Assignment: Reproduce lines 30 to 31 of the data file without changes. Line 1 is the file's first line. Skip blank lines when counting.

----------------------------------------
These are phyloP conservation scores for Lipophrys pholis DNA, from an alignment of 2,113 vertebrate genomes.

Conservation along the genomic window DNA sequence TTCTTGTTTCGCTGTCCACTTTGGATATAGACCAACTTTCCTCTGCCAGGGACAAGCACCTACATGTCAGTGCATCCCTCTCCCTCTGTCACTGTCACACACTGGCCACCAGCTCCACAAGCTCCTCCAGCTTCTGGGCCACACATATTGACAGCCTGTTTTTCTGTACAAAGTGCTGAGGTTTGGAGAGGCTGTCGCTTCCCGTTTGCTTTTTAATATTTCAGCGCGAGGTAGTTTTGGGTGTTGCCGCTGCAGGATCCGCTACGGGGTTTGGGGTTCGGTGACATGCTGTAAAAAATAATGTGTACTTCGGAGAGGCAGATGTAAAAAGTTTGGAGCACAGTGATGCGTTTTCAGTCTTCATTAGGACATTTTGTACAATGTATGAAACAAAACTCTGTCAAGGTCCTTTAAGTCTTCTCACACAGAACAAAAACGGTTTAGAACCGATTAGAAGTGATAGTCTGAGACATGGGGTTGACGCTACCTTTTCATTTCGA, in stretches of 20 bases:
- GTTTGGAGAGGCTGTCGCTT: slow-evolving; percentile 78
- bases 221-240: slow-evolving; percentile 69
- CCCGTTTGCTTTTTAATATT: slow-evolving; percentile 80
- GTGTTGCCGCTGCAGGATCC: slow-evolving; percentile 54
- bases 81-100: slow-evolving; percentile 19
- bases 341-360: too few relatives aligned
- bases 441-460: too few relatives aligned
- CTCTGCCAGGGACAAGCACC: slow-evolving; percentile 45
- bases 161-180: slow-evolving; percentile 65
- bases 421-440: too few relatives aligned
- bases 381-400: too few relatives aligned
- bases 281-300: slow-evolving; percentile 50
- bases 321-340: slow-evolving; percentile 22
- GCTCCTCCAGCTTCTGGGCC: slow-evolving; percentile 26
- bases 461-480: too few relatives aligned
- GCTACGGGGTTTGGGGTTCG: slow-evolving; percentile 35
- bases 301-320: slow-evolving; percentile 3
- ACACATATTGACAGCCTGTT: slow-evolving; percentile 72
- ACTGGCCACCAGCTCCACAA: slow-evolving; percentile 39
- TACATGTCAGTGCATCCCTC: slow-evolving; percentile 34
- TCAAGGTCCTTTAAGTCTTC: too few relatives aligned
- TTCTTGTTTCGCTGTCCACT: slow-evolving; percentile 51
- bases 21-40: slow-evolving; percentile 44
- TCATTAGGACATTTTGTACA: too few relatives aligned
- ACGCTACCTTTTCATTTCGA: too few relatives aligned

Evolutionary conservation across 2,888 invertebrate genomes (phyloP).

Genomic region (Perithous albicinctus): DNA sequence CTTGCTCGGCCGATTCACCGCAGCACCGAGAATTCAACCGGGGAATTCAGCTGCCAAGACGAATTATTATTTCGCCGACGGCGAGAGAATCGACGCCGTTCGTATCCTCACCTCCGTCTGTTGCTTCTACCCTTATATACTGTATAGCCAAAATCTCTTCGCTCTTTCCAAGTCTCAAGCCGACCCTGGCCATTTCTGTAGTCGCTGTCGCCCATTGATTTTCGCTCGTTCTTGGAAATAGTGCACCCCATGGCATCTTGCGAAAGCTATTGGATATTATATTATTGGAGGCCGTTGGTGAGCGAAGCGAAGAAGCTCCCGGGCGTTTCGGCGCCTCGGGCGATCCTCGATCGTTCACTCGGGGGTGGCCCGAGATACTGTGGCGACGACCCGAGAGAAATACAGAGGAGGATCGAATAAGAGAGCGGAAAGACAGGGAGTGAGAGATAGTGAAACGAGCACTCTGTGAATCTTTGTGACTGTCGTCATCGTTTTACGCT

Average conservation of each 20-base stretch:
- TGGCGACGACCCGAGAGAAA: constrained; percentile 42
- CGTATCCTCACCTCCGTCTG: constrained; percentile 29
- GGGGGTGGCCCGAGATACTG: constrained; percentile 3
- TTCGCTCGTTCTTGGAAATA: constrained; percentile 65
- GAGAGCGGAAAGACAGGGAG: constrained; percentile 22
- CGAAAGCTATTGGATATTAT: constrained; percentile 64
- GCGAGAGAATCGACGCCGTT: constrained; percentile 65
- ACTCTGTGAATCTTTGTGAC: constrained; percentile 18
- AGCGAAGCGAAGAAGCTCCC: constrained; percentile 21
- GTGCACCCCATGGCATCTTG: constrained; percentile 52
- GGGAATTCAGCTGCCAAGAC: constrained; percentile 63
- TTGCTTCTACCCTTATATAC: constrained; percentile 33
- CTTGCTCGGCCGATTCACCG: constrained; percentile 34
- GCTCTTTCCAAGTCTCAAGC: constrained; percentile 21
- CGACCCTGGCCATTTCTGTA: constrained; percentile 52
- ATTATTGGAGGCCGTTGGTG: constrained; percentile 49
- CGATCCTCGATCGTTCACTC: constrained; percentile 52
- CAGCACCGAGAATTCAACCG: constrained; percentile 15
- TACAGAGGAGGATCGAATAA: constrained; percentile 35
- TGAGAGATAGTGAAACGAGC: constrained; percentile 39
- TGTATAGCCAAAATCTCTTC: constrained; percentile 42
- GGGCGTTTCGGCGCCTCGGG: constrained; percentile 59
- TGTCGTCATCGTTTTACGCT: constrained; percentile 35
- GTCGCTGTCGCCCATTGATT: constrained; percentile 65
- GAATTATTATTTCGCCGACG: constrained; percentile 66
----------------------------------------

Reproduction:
Average conservation of each 20-base stretch:
- TGGCGACGACCCGAGAGAAA: constrained; percentile 42